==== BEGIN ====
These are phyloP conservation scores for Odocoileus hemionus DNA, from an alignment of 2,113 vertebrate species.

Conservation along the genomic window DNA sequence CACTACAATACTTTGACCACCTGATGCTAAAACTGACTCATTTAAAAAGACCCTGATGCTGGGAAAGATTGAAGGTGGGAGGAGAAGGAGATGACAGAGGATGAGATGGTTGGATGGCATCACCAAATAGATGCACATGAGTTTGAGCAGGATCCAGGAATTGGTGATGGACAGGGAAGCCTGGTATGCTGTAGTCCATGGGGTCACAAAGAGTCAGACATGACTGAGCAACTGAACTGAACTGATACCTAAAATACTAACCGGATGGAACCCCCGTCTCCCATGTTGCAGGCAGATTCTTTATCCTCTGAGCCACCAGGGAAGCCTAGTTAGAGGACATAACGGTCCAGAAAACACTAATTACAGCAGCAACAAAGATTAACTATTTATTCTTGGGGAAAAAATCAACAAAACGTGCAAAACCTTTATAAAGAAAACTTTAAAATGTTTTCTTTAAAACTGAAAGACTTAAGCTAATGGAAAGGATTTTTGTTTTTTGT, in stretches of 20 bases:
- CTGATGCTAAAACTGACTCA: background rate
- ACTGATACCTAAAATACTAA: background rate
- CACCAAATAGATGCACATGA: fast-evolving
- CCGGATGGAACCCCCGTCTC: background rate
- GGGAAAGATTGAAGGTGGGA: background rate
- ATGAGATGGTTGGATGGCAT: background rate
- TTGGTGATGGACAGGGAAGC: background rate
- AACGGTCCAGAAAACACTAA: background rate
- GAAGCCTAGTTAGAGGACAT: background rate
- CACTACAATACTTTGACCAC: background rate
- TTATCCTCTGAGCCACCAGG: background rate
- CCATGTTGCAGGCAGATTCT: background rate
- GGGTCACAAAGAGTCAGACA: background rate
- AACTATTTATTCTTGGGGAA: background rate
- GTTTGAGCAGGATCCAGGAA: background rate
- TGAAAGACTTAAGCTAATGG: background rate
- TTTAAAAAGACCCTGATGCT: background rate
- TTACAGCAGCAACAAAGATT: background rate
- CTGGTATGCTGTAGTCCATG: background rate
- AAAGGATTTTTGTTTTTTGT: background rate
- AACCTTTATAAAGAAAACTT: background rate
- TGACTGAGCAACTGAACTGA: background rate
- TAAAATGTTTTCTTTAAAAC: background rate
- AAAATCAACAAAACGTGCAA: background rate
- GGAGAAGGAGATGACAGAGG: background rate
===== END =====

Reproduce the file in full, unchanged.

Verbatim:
These are phyloP conservation scores for Odocoileus hemionus DNA, from an alignment of 2,113 vertebrate species.

Conservation along the genomic window DNA sequence CACTACAATACTTTGACCACCTGATGCTAAAACTGACTCATTTAAAAAGACCCTGATGCTGGGAAAGATTGAAGGTGGGAGGAGAAGGAGATGACAGAGGATGAGATGGTTGGATGGCATCACCAAATAGATGCACATGAGTTTGAGCAGGATCCAGGAATTGGTGATGGACAGGGAAGCCTGGTATGCTGTAGTCCATGGGGTCACAAAGAGTCAGACATGACTGAGCAACTGAACTGAACTGATACCTAAAATACTAACCGGATGGAACCCCCGTCTCCCATGTTGCAGGCAGATTCTTTATCCTCTGAGCCACCAGGGAAGCCTAGTTAGAGGACATAACGGTCCAGAAAACACTAATTACAGCAGCAACAAAGATTAACTATTTATTCTTGGGGAAAAAATCAACAAAACGTGCAAAACCTTTATAAAGAAAACTTTAAAATGTTTTCTTTAAAACTGAAAGACTTAAGCTAATGGAAAGGATTTTTGTTTTTTGT, in stretches of 20 bases:
- CTGATGCTAAAACTGACTCA: background rate
- ACTGATACCTAAAATACTAA: background rate
- CACCAAATAGATGCACATGA: fast-evolving
- CCGGATGGAACCCCCGTCTC: background rate
- GGGAAAGATTGAAGGTGGGA: background rate
- ATGAGATGGTTGGATGGCAT: background rate
- TTGGTGATGGACAGGGAAGC: background rate
- AACGGTCCAGAAAACACTAA: background rate
- GAAGCCTAGTTAGAGGACAT: background rate
- CACTACAATACTTTGACCAC: background rate
- TTATCCTCTGAGCCACCAGG: background rate
- CCATGTTGCAGGCAGATTCT: background rate
- GGGTCACAAAGAGTCAGACA: background rate
- AACTATTTATTCTTGGGGAA: background rate
- GTTTGAGCAGGATCCAGGAA: background rate
- TGAAAGACTTAAGCTAATGG: background rate
- TTTAAAAAGACCCTGATGCT: background rate
- TTACAGCAGCAACAAAGATT: background rate
- CTGGTATGCTGTAGTCCATG: background rate
- AAAGGATTTTTGTTTTTTGT: background rate
- AACCTTTATAAAGAAAACTT: background rate
- TGACTGAGCAACTGAACTGA: background rate
- TAAAATGTTTTCTTTAAAAC: background rate
- AAAATCAACAAAACGTGCAA: background rate
- GGAGAAGGAGATGACAGAGG: background rate